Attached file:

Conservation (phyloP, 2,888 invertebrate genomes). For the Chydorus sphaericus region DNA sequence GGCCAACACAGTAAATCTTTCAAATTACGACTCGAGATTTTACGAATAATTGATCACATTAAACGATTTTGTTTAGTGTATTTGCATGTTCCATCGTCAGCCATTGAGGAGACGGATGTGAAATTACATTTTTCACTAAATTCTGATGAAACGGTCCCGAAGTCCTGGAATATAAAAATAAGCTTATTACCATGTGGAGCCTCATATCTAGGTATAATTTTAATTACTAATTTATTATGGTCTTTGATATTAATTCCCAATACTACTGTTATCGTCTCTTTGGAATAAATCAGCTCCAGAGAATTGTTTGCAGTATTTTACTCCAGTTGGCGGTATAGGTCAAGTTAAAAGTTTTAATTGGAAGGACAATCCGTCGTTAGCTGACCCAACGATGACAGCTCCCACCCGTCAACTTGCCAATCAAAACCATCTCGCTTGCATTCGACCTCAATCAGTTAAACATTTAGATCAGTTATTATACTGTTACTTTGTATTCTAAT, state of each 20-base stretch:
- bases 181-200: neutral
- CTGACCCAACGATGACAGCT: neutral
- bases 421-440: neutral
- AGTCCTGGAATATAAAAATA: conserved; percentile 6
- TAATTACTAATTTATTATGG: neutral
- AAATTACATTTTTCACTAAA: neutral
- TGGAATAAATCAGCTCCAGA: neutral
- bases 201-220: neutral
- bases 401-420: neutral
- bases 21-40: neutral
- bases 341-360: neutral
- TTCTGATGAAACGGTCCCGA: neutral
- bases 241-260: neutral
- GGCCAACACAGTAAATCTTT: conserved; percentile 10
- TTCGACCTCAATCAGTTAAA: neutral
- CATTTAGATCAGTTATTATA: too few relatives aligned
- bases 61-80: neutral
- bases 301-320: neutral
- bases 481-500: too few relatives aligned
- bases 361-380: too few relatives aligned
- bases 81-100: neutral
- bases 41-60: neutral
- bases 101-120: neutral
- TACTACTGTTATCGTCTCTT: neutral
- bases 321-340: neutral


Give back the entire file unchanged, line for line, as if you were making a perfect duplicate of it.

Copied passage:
Conservation (phyloP, 2,888 invertebrate genomes). For the Chydorus sphaericus region DNA sequence GGCCAACACAGTAAATCTTTCAAATTACGACTCGAGATTTTACGAATAATTGATCACATTAAACGATTTTGTTTAGTGTATTTGCATGTTCCATCGTCAGCCATTGAGGAGACGGATGTGAAATTACATTTTTCACTAAATTCTGATGAAACGGTCCCGAAGTCCTGGAATATAAAAATAAGCTTATTACCATGTGGAGCCTCATATCTAGGTATAATTTTAATTACTAATTTATTATGGTCTTTGATATTAATTCCCAATACTACTGTTATCGTCTCTTTGGAATAAATCAGCTCCAGAGAATTGTTTGCAGTATTTTACTCCAGTTGGCGGTATAGGTCAAGTTAAAAGTTTTAATTGGAAGGACAATCCGTCGTTAGCTGACCCAACGATGACAGCTCCCACCCGTCAACTTGCCAATCAAAACCATCTCGCTTGCATTCGACCTCAATCAGTTAAACATTTAGATCAGTTATTATACTGTTACTTTGTATTCTAAT, state of each 20-base stretch:
- bases 181-200: neutral
- CTGACCCAACGATGACAGCT: neutral
- bases 421-440: neutral
- AGTCCTGGAATATAAAAATA: conserved; percentile 6
- TAATTACTAATTTATTATGG: neutral
- AAATTACATTTTTCACTAAA: neutral
- TGGAATAAATCAGCTCCAGA: neutral
- bases 201-220: neutral
- bases 401-420: neutral
- bases 21-40: neutral
- bases 341-360: neutral
- TTCTGATGAAACGGTCCCGA: neutral
- bases 241-260: neutral
- GGCCAACACAGTAAATCTTT: conserved; percentile 10
- TTCGACCTCAATCAGTTAAA: neutral
- CATTTAGATCAGTTATTATA: too few relatives aligned
- bases 61-80: neutral
- bases 301-320: neutral
- bases 481-500: too few relatives aligned
- bases 361-380: too few relatives aligned
- bases 81-100: neutral
- bases 41-60: neutral
- bases 101-120: neutral
- TACTACTGTTATCGTCTCTT: neutral
- bases 321-340: neutral